At GI Building Sciences we have put our money where our beliefs are – it is in Reflective foil insulation all day long.
The question is becoming more and more about what impacts any industry has on the environment as a whole and what effects do those products or processes have on the people who interact with them? On this one there are some definite opinions on fibre based insulation though arguably the jury is not out. GI Building Sciences will continue to look at innovative ways to include and improve recycling of raw materials into our manufacturing process.
The following is one of many such opinions and is an extract from an article published by Martin Banks at https://brussels-express.eu/safety-concerns-over-some-fibre-based-insulation-products/
In a report entitled Is it time to legislate the Mineral Wool industry more tightly at EU level. Introducing the study, the author Gary Cartwright who is the publisher of EU Today said: “At a time when insulation of homes and workplaces are high on the political agenda, we need to take a much closer look at one of the common insulation products, mineral wool.”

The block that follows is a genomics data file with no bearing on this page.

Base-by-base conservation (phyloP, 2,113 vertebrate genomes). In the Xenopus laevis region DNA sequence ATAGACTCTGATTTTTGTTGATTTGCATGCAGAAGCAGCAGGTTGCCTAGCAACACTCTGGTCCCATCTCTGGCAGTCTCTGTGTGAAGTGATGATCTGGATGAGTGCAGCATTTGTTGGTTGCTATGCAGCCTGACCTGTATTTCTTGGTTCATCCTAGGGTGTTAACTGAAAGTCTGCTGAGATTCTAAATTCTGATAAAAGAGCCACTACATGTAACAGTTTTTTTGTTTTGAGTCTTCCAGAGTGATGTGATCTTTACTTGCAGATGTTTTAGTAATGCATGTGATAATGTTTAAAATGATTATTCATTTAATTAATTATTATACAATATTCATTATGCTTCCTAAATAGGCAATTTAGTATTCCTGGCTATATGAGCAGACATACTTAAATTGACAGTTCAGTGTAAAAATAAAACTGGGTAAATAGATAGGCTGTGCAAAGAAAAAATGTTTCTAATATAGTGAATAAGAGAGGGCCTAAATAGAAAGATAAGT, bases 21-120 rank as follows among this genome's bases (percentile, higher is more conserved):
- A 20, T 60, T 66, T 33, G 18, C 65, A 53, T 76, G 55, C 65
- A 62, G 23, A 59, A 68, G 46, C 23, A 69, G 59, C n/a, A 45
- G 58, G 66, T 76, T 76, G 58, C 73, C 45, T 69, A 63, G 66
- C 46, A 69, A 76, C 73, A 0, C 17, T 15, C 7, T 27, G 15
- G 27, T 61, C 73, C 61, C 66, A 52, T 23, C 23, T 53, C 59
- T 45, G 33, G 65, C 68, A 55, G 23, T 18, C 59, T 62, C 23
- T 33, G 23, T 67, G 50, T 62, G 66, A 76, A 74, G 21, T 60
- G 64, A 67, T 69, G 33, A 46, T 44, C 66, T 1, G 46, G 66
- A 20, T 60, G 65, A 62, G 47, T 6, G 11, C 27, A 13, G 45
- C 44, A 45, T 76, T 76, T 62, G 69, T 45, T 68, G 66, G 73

He went on to say that many people probably do not know which insulation product has been used in their home, adding, “The chances are it could be a form of man-made vitreous fibres (MMVF) or synthetic vitreous fibres (SVFs).
“These are a class of insulating materials used in residential and industrial settings. They are made primarily from glass, rock, slag or clay and include fibreglass, mineral wool, and refractory ceramic fibres. The most common term for them is mineral wool. These products are known to release airborne, respirable fibres during their production, use and removal, which cause health concerns for those who use the products,” he said at the launch.
Perhaps it is only time before the same type of focus takes place here and in the rest of the Asia Pacific Region but in the meantime we are all about continuing with a our great range of products.